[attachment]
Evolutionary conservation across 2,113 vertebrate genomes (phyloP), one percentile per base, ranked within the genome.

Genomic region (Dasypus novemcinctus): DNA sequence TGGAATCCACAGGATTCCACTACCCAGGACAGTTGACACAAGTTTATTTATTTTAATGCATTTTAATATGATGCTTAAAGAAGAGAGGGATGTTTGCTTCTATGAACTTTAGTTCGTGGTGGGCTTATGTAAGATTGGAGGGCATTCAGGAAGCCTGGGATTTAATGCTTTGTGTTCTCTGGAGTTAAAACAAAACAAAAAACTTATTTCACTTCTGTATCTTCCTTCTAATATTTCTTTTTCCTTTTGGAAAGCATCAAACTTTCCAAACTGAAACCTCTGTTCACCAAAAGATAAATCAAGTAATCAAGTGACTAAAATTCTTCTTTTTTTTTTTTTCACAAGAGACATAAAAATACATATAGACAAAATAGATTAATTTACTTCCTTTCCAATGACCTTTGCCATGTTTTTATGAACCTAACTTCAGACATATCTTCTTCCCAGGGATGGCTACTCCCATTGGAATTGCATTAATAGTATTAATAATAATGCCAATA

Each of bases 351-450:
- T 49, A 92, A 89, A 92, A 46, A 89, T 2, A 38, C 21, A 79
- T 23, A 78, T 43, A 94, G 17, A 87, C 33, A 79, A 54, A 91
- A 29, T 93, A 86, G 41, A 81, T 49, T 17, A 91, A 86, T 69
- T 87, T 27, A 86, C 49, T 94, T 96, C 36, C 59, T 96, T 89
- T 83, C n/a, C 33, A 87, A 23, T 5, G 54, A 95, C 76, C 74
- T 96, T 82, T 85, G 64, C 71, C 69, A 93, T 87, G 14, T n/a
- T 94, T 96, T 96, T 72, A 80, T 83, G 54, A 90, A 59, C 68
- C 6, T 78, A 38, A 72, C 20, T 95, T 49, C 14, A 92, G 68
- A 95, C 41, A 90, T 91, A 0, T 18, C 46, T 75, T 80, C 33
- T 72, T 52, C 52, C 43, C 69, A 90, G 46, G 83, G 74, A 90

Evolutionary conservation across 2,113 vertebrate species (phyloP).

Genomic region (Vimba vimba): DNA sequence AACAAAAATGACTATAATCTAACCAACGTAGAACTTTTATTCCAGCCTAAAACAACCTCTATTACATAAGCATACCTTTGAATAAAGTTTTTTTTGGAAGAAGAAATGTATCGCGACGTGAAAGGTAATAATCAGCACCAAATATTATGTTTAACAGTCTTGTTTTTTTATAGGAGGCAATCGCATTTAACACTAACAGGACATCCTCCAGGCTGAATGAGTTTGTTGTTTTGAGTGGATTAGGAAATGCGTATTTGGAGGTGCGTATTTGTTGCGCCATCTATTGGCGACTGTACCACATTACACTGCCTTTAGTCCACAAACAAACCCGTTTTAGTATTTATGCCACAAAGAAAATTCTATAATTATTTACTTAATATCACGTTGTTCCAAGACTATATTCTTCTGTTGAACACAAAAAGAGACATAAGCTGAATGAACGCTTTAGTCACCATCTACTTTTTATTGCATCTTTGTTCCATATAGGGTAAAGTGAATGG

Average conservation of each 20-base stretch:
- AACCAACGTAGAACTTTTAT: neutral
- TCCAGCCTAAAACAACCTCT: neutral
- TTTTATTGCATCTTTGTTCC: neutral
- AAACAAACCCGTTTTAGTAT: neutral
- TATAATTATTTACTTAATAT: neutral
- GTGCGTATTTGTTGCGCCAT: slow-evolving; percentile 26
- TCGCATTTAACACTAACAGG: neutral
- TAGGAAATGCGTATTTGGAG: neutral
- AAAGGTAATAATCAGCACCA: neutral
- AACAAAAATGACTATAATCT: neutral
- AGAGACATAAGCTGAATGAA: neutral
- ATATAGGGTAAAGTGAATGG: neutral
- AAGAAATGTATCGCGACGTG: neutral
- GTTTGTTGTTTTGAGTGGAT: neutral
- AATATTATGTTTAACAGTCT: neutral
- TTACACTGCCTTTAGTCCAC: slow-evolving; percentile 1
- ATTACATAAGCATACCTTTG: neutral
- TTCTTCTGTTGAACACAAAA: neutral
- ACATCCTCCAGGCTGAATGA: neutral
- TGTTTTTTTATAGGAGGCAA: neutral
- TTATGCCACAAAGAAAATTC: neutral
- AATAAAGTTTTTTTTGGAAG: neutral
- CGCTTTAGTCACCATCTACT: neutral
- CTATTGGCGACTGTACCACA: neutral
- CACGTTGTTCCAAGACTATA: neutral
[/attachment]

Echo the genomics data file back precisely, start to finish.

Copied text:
Evolutionary conservation across 2,113 vertebrate genomes (phyloP), one percentile per base, ranked within the genome.

Genomic region (Dasypus novemcinctus): DNA sequence TGGAATCCACAGGATTCCACTACCCAGGACAGTTGACACAAGTTTATTTATTTTAATGCATTTTAATATGATGCTTAAAGAAGAGAGGGATGTTTGCTTCTATGAACTTTAGTTCGTGGTGGGCTTATGTAAGATTGGAGGGCATTCAGGAAGCCTGGGATTTAATGCTTTGTGTTCTCTGGAGTTAAAACAAAACAAAAAACTTATTTCACTTCTGTATCTTCCTTCTAATATTTCTTTTTCCTTTTGGAAAGCATCAAACTTTCCAAACTGAAACCTCTGTTCACCAAAAGATAAATCAAGTAATCAAGTGACTAAAATTCTTCTTTTTTTTTTTTTCACAAGAGACATAAAAATACATATAGACAAAATAGATTAATTTACTTCCTTTCCAATGACCTTTGCCATGTTTTTATGAACCTAACTTCAGACATATCTTCTTCCCAGGGATGGCTACTCCCATTGGAATTGCATTAATAGTATTAATAATAATGCCAATA

Each of bases 351-450:
- T 49, A 92, A 89, A 92, A 46, A 89, T 2, A 38, C 21, A 79
- T 23, A 78, T 43, A 94, G 17, A 87, C 33, A 79, A 54, A 91
- A 29, T 93, A 86, G 41, A 81, T 49, T 17, A 91, A 86, T 69
- T 87, T 27, A 86, C 49, T 94, T 96, C 36, C 59, T 96, T 89
- T 83, C n/a, C 33, A 87, A 23, T 5, G 54, A 95, C 76, C 74
- T 96, T 82, T 85, G 64, C 71, C 69, A 93, T 87, G 14, T n/a
- T 94, T 96, T 96, T 72, A 80, T 83, G 54, A 90, A 59, C 68
- C 6, T 78, A 38, A 72, C 20, T 95, T 49, C 14, A 92, G 68
- A 95, C 41, A 90, T 91, A 0, T 18, C 46, T 75, T 80, C 33
- T 72, T 52, C 52, C 43, C 69, A 90, G 46, G 83, G 74, A 90

Evolutionary conservation across 2,113 vertebrate species (phyloP).

Genomic region (Vimba vimba): DNA sequence AACAAAAATGACTATAATCTAACCAACGTAGAACTTTTATTCCAGCCTAAAACAACCTCTATTACATAAGCATACCTTTGAATAAAGTTTTTTTTGGAAGAAGAAATGTATCGCGACGTGAAAGGTAATAATCAGCACCAAATATTATGTTTAACAGTCTTGTTTTTTTATAGGAGGCAATCGCATTTAACACTAACAGGACATCCTCCAGGCTGAATGAGTTTGTTGTTTTGAGTGGATTAGGAAATGCGTATTTGGAGGTGCGTATTTGTTGCGCCATCTATTGGCGACTGTACCACATTACACTGCCTTTAGTCCACAAACAAACCCGTTTTAGTATTTATGCCACAAAGAAAATTCTATAATTATTTACTTAATATCACGTTGTTCCAAGACTATATTCTTCTGTTGAACACAAAAAGAGACATAAGCTGAATGAACGCTTTAGTCACCATCTACTTTTTATTGCATCTTTGTTCCATATAGGGTAAAGTGAATGG

Average conservation of each 20-base stretch:
- AACCAACGTAGAACTTTTAT: neutral
- TCCAGCCTAAAACAACCTCT: neutral
- TTTTATTGCATCTTTGTTCC: neutral
- AAACAAACCCGTTTTAGTAT: neutral
- TATAATTATTTACTTAATAT: neutral
- GTGCGTATTTGTTGCGCCAT: slow-evolving; percentile 26
- TCGCATTTAACACTAACAGG: neutral
- TAGGAAATGCGTATTTGGAG: neutral
- AAAGGTAATAATCAGCACCA: neutral
- AACAAAAATGACTATAATCT: neutral
- AGAGACATAAGCTGAATGAA: neutral
- ATATAGGGTAAAGTGAATGG: neutral
- AAGAAATGTATCGCGACGTG: neutral
- GTTTGTTGTTTTGAGTGGAT: neutral
- AATATTATGTTTAACAGTCT: neutral
- TTACACTGCCTTTAGTCCAC: slow-evolving; percentile 1
- ATTACATAAGCATACCTTTG: neutral
- TTCTTCTGTTGAACACAAAA: neutral
- ACATCCTCCAGGCTGAATGA: neutral
- TGTTTTTTTATAGGAGGCAA: neutral
- TTATGCCACAAAGAAAATTC: neutral
- AATAAAGTTTTTTTTGGAAG: neutral
- CGCTTTAGTCACCATCTACT: neutral
- CTATTGGCGACTGTACCACA: neutral
- CACGTTGTTCCAAGACTATA: neutral